It can become very difficult to support yourself after a divorce. Many of our clients are anxious and worried about how they will support themselves without the income of their former spouse. It can also be overwhelming maintaining expenses for two households on one income.
If you were a stay-at-home parent for an extended period and have no earning potential, you are more likely to get alimony, or spousal support, than if you have a full-time job earning a good salary. The goal of the Utah courts is to ensure that the spouse earning lower income doesn’t fall into poverty because he or she is unable to earn a living or maintain a standard of living consistent with what they had during the marriage.
Under Utah law, alimony can last up to as long as you were married. This means that if you were married for 20 years, you may be entitled to payments from your former spouse for up to 20 years, leading to a significant boost in your financial security. If you owned and subsequently keep your home in your divorce, alimony may allow you to remain in the house and continue making mortgage payments.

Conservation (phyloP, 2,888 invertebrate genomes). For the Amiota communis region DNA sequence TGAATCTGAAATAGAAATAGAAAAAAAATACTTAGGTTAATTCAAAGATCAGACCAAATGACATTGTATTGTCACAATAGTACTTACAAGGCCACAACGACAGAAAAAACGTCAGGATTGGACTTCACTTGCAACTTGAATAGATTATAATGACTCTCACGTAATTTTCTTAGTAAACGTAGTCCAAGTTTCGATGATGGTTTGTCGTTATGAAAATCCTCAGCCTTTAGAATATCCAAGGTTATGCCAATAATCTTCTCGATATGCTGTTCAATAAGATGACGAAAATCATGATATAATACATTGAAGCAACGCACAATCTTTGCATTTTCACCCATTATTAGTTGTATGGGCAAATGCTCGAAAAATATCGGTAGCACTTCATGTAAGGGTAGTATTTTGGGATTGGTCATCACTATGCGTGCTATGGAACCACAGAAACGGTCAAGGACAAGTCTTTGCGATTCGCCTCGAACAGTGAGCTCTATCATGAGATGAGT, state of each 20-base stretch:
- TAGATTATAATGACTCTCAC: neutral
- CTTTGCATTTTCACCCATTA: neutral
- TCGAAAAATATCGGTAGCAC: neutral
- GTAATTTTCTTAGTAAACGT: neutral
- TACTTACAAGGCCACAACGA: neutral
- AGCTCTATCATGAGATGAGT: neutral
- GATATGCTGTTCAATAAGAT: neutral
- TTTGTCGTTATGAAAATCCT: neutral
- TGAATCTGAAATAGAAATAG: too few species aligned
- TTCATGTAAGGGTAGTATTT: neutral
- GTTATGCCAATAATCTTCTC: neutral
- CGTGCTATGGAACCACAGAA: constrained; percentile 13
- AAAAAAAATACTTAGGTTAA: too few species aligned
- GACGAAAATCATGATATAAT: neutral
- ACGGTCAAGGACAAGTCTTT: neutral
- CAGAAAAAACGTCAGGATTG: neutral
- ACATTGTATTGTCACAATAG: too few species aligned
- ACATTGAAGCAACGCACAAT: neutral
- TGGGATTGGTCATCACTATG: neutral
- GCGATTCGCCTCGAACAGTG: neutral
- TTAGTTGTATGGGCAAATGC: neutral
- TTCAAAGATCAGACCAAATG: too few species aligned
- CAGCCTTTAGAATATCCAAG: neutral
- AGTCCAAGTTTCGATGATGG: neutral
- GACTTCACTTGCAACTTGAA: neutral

When determining alimony, Courts often look at the following factors: The length of the marriage, if there were children or dependents, both spouses earning capacity, if one spouse was “at fault” for the marriage ending, and how much the spouse receiving alimony needs to maintain a standard of living that existed during the marriage.
Alimony can be granted in different forms, including:
- Monthly spousal support to maintain the historical standard of living.
- Educational and rehabilitative spousal support – To help the recipient get back on his or her feet and get the training or education needed to start earning a living.
- Lump sum spousal support – The amount that would be paid over the assigned length of spousal support, paid once at the time of the divorce.
- Permanent spousal support – Awarded only in certain circumstances and terminated if the recipient cohabitates with another or remarries.
- The attorneys at Hundley and Harrison understand how important it is for you and your children to make a smooth transition during this difficult time. To sort out these alimony factors, you can talk to our attorneys and explore your options with a free, no-obligation consultation.